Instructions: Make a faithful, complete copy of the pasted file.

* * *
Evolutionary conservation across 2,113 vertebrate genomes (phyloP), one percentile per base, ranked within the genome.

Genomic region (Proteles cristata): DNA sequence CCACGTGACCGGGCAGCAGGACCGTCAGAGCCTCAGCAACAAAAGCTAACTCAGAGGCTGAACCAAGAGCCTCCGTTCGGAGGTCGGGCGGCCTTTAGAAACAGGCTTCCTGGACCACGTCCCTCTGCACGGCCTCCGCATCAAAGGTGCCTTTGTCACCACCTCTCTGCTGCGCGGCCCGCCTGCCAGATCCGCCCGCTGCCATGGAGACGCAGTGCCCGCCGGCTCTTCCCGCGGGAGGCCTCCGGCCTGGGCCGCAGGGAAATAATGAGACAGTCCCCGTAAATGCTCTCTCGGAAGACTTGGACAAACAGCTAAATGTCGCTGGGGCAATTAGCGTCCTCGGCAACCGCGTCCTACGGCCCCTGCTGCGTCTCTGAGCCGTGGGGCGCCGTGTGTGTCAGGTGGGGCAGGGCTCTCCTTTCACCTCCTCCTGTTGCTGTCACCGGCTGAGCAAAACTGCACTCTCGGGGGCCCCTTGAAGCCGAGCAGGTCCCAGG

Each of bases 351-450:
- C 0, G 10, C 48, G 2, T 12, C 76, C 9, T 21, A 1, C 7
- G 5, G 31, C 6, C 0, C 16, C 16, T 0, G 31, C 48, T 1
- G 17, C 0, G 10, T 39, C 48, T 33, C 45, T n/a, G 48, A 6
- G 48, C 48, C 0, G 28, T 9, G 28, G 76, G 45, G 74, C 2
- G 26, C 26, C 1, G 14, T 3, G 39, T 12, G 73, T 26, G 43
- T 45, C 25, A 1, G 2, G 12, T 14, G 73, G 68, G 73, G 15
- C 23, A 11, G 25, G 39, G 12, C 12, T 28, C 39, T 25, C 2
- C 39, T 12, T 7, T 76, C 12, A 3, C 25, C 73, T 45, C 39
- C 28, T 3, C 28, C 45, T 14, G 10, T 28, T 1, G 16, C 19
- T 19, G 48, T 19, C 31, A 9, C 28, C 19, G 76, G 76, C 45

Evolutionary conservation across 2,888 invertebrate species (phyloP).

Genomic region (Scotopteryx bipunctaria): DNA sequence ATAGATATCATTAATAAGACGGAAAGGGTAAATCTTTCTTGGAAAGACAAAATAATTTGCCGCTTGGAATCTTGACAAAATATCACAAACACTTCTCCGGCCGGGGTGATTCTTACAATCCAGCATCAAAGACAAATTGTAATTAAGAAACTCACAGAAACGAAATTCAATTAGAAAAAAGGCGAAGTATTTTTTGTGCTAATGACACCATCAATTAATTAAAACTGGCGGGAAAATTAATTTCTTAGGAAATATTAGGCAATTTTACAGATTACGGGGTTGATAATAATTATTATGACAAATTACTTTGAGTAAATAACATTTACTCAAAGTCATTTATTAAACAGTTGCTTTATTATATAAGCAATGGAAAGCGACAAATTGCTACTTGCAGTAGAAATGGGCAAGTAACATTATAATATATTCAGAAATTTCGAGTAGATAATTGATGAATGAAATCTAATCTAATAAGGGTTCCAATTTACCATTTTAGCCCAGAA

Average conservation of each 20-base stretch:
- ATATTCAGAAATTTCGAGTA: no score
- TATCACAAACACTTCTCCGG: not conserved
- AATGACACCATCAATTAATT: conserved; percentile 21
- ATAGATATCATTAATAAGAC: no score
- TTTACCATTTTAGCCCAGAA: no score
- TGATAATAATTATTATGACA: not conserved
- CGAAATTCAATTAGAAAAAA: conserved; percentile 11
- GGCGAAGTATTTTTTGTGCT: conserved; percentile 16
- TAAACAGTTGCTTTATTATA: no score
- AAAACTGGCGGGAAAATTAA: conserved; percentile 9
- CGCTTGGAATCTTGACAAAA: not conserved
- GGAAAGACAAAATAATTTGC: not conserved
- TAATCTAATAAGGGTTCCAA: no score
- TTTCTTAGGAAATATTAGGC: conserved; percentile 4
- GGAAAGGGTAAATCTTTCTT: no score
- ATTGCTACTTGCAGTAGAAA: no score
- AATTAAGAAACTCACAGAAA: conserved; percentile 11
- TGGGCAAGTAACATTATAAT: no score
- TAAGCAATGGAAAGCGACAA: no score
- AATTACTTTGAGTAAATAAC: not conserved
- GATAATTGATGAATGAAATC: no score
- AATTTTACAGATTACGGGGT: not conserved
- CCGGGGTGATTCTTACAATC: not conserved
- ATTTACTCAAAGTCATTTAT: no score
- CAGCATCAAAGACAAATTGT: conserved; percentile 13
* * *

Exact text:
Evolutionary conservation across 2,113 vertebrate genomes (phyloP), one percentile per base, ranked within the genome.

Genomic region (Proteles cristata): DNA sequence CCACGTGACCGGGCAGCAGGACCGTCAGAGCCTCAGCAACAAAAGCTAACTCAGAGGCTGAACCAAGAGCCTCCGTTCGGAGGTCGGGCGGCCTTTAGAAACAGGCTTCCTGGACCACGTCCCTCTGCACGGCCTCCGCATCAAAGGTGCCTTTGTCACCACCTCTCTGCTGCGCGGCCCGCCTGCCAGATCCGCCCGCTGCCATGGAGACGCAGTGCCCGCCGGCTCTTCCCGCGGGAGGCCTCCGGCCTGGGCCGCAGGGAAATAATGAGACAGTCCCCGTAAATGCTCTCTCGGAAGACTTGGACAAACAGCTAAATGTCGCTGGGGCAATTAGCGTCCTCGGCAACCGCGTCCTACGGCCCCTGCTGCGTCTCTGAGCCGTGGGGCGCCGTGTGTGTCAGGTGGGGCAGGGCTCTCCTTTCACCTCCTCCTGTTGCTGTCACCGGCTGAGCAAAACTGCACTCTCGGGGGCCCCTTGAAGCCGAGCAGGTCCCAGG

Each of bases 351-450:
- C 0, G 10, C 48, G 2, T 12, C 76, C 9, T 21, A 1, C 7
- G 5, G 31, C 6, C 0, C 16, C 16, T 0, G 31, C 48, T 1
- G 17, C 0, G 10, T 39, C 48, T 33, C 45, T n/a, G 48, A 6
- G 48, C 48, C 0, G 28, T 9, G 28, G 76, G 45, G 74, C 2
- G 26, C 26, C 1, G 14, T 3, G 39, T 12, G 73, T 26, G 43
- T 45, C 25, A 1, G 2, G 12, T 14, G 73, G 68, G 73, G 15
- C 23, A 11, G 25, G 39, G 12, C 12, T 28, C 39, T 25, C 2
- C 39, T 12, T 7, T 76, C 12, A 3, C 25, C 73, T 45, C 39
- C 28, T 3, C 28, C 45, T 14, G 10, T 28, T 1, G 16, C 19
- T 19, G 48, T 19, C 31, A 9, C 28, C 19, G 76, G 76, C 45

Evolutionary conservation across 2,888 invertebrate species (phyloP).

Genomic region (Scotopteryx bipunctaria): DNA sequence ATAGATATCATTAATAAGACGGAAAGGGTAAATCTTTCTTGGAAAGACAAAATAATTTGCCGCTTGGAATCTTGACAAAATATCACAAACACTTCTCCGGCCGGGGTGATTCTTACAATCCAGCATCAAAGACAAATTGTAATTAAGAAACTCACAGAAACGAAATTCAATTAGAAAAAAGGCGAAGTATTTTTTGTGCTAATGACACCATCAATTAATTAAAACTGGCGGGAAAATTAATTTCTTAGGAAATATTAGGCAATTTTACAGATTACGGGGTTGATAATAATTATTATGACAAATTACTTTGAGTAAATAACATTTACTCAAAGTCATTTATTAAACAGTTGCTTTATTATATAAGCAATGGAAAGCGACAAATTGCTACTTGCAGTAGAAATGGGCAAGTAACATTATAATATATTCAGAAATTTCGAGTAGATAATTGATGAATGAAATCTAATCTAATAAGGGTTCCAATTTACCATTTTAGCCCAGAA

Average conservation of each 20-base stretch:
- ATATTCAGAAATTTCGAGTA: no score
- TATCACAAACACTTCTCCGG: not conserved
- AATGACACCATCAATTAATT: conserved; percentile 21
- ATAGATATCATTAATAAGAC: no score
- TTTACCATTTTAGCCCAGAA: no score
- TGATAATAATTATTATGACA: not conserved
- CGAAATTCAATTAGAAAAAA: conserved; percentile 11
- GGCGAAGTATTTTTTGTGCT: conserved; percentile 16
- TAAACAGTTGCTTTATTATA: no score
- AAAACTGGCGGGAAAATTAA: conserved; percentile 9
- CGCTTGGAATCTTGACAAAA: not conserved
- GGAAAGACAAAATAATTTGC: not conserved
- TAATCTAATAAGGGTTCCAA: no score
- TTTCTTAGGAAATATTAGGC: conserved; percentile 4
- GGAAAGGGTAAATCTTTCTT: no score
- ATTGCTACTTGCAGTAGAAA: no score
- AATTAAGAAACTCACAGAAA: conserved; percentile 11
- TGGGCAAGTAACATTATAAT: no score
- TAAGCAATGGAAAGCGACAA: no score
- AATTACTTTGAGTAAATAAC: not conserved
- GATAATTGATGAATGAAATC: no score
- AATTTTACAGATTACGGGGT: not conserved
- CCGGGGTGATTCTTACAATC: not conserved
- ATTTACTCAAAGTCATTTAT: no score
- CAGCATCAAAGACAAATTGT: conserved; percentile 13